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Publishers Clearing House to Pay Consumers $18.5M for Misleading Business Practices, FTC Says

PCH made it seem as though customers needed to purchase a product to win

spinner image the ground is covered with 100 dollar bills and cash is also raining down from a bright blue sky
imagedepotpro / Getty Images

Publishers Clearing House (PCH) has agreed to compensate customers affected by its “misleading” business practices $18.5 million, according to the Federal Trade Commission (FTC).

PCH — famous for surprising winners at their front doors with giant checks and balloons — must substantially change its business practices, the FTC said.

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The agency says PCH made it seem as though customers needed to purchase a product on the PCH website in order to be eligible to win or to better their chances of winning a prize.

It did so using what the FTC calls “dark patterns,” referring to “manipulative phrasing and website design,” to manipulate people into spending money. The complaint asserts that these manipulations included presenting a big button with the words “Win it!” Customers who click on the button — thinking doing so will allow them to enter the sweepstakes — then “enter an arduous journey through pages of advertisements and sales pitches,” and are given deceptive messages such as “JUST ONE ORDER IS ALL IT TAKES,” before they can actually enter.

spinner image a collection of four web screengrabs from Publishers Clearing House advertising customer rewards and prizes
The FTC's examples of manipulative content on the Publishers Clearing House website.
Publishers Clearinghouse

The FTC says the company sometimes added surprise shipping and handling fees to purchases that averaged more than 40 percent of the product costs; called purchases “risk free” when unsatisfied buyers would in fact be responsible for paying return shipping; and, before January 2019, “misrepresented its policies on selling users’ personal data to third parties.” PCH’s privacy policy at the time stated that it did “not rent, license, or sell” consumer data to third parties.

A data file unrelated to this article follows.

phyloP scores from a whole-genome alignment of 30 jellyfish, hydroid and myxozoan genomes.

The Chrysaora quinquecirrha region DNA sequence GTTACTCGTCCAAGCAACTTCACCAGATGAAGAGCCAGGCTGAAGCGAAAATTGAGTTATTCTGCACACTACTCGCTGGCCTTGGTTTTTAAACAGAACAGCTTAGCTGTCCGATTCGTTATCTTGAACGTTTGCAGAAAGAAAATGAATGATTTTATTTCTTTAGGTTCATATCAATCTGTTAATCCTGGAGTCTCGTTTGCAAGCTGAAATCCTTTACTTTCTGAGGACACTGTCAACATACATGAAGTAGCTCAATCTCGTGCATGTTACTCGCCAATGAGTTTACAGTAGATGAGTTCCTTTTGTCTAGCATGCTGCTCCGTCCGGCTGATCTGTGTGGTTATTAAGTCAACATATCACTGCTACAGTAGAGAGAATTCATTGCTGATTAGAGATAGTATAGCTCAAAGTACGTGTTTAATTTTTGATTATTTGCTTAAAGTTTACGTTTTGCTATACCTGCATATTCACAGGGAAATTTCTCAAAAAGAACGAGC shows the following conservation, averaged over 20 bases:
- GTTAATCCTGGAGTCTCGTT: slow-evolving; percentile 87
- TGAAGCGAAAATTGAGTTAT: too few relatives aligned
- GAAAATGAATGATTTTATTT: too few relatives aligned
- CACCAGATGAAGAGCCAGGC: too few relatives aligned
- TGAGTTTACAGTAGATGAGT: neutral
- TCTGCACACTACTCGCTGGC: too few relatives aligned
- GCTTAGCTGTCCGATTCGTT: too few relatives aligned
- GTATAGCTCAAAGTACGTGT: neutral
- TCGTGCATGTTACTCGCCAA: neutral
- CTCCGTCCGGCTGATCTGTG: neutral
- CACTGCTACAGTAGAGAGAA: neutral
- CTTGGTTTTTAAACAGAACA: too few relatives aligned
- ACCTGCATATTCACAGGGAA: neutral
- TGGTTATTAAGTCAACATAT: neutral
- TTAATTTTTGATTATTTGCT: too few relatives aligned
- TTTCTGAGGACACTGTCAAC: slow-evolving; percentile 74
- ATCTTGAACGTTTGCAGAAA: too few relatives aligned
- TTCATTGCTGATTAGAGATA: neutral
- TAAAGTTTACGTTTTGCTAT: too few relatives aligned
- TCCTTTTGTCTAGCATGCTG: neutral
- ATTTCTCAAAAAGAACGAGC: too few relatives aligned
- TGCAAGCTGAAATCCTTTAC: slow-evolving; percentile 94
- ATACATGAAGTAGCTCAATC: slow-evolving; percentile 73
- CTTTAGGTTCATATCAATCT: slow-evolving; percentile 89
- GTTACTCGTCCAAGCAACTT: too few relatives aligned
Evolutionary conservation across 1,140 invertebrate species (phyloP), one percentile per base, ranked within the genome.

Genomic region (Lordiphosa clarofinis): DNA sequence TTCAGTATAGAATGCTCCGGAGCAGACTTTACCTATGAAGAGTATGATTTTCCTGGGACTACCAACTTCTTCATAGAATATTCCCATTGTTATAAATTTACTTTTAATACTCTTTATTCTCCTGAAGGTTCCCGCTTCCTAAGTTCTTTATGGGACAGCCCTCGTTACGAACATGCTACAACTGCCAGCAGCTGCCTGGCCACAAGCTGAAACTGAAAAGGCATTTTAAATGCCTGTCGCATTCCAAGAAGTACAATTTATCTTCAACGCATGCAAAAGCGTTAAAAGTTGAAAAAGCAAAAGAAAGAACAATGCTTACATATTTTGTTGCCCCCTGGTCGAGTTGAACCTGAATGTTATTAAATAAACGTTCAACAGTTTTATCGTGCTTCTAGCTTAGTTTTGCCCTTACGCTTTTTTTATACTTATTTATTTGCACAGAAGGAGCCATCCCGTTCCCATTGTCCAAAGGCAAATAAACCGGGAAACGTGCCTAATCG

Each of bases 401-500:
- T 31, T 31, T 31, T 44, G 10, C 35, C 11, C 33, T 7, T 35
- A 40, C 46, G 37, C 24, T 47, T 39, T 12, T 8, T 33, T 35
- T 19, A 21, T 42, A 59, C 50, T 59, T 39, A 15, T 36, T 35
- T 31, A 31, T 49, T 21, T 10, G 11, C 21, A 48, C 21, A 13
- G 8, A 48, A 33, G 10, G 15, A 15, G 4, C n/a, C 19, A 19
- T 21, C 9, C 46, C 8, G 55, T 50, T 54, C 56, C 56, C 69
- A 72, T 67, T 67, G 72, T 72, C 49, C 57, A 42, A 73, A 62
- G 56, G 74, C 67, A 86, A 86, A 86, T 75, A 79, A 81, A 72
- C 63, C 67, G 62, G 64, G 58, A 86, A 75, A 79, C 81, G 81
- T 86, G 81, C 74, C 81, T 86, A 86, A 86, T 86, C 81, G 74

Penalties and required changes

As part of the settlement, PCH will pay $18.5 million to compensate affected customers, though the FTC has not announced how the money will be disbursed and at the time of publication had not responded to requests for comment on this point.

PCH also has to change how it does business, including:

  • Making shipping and other fees clear before a consumer purchases an item.
  • Deleting consumer data collected before January 2019 and making clear the extent to which it collects and shares consumer information.

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The PCH site — which notes that you can “Win $10,000 a week for life!” — includes an “Act Now” button that takes you to a form topped with “It's FREE — Enter Now!” in bold, red print. (In very small print on a different page, you’ll find the odds of winning: 1 in 7.2 billion.)

“Today’s action requiring PCH to overhaul its user interface, compensate consumers for lost time, and stop surprise fees should send a clear message that manipulative design techniques are a no-go under our laws,” said Samuel Levine, director of the FTC’s Bureau of Consumer Protection, in a news statement.

Levine noted that this is the second “dark pattern lawsuit” within a week, referring to the suit against Amazon, which the FTC says misled consumers into signing up for Amazon Prime.

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Sweepstakes-related fraud

PCH is usually in the spotlight for another reason: Criminals love to use the company name in sweepstakes scams. These involve bad actors calling people and telling them they’ve won millions — they just need to pay a few hundred dollars (sometimes far more) in taxes or other fees (often in the form of gift cards) before receiving the cash. 

Be aware that PCH and other legitimate sweepstakes/lotteries don’t charge players to claim their prize or ask for money up front. PCH notes on its site that it would never contact winners of its major prizes in advance; its Prize Patrol only shows up “live and in person” to surprise them. It adds, “For smaller prizes (usually less than $10,000.00), winners are notified by overnight delivery services (FedEx, UPS), certified mail, or email in the case [of] online giveaways.” Again, no purchase is necessary to enter or win a PCH prize, and no money is required up front.

As the FTC notes, “real prizes are free.”

Report sweepstakes and other scams to the FTC at

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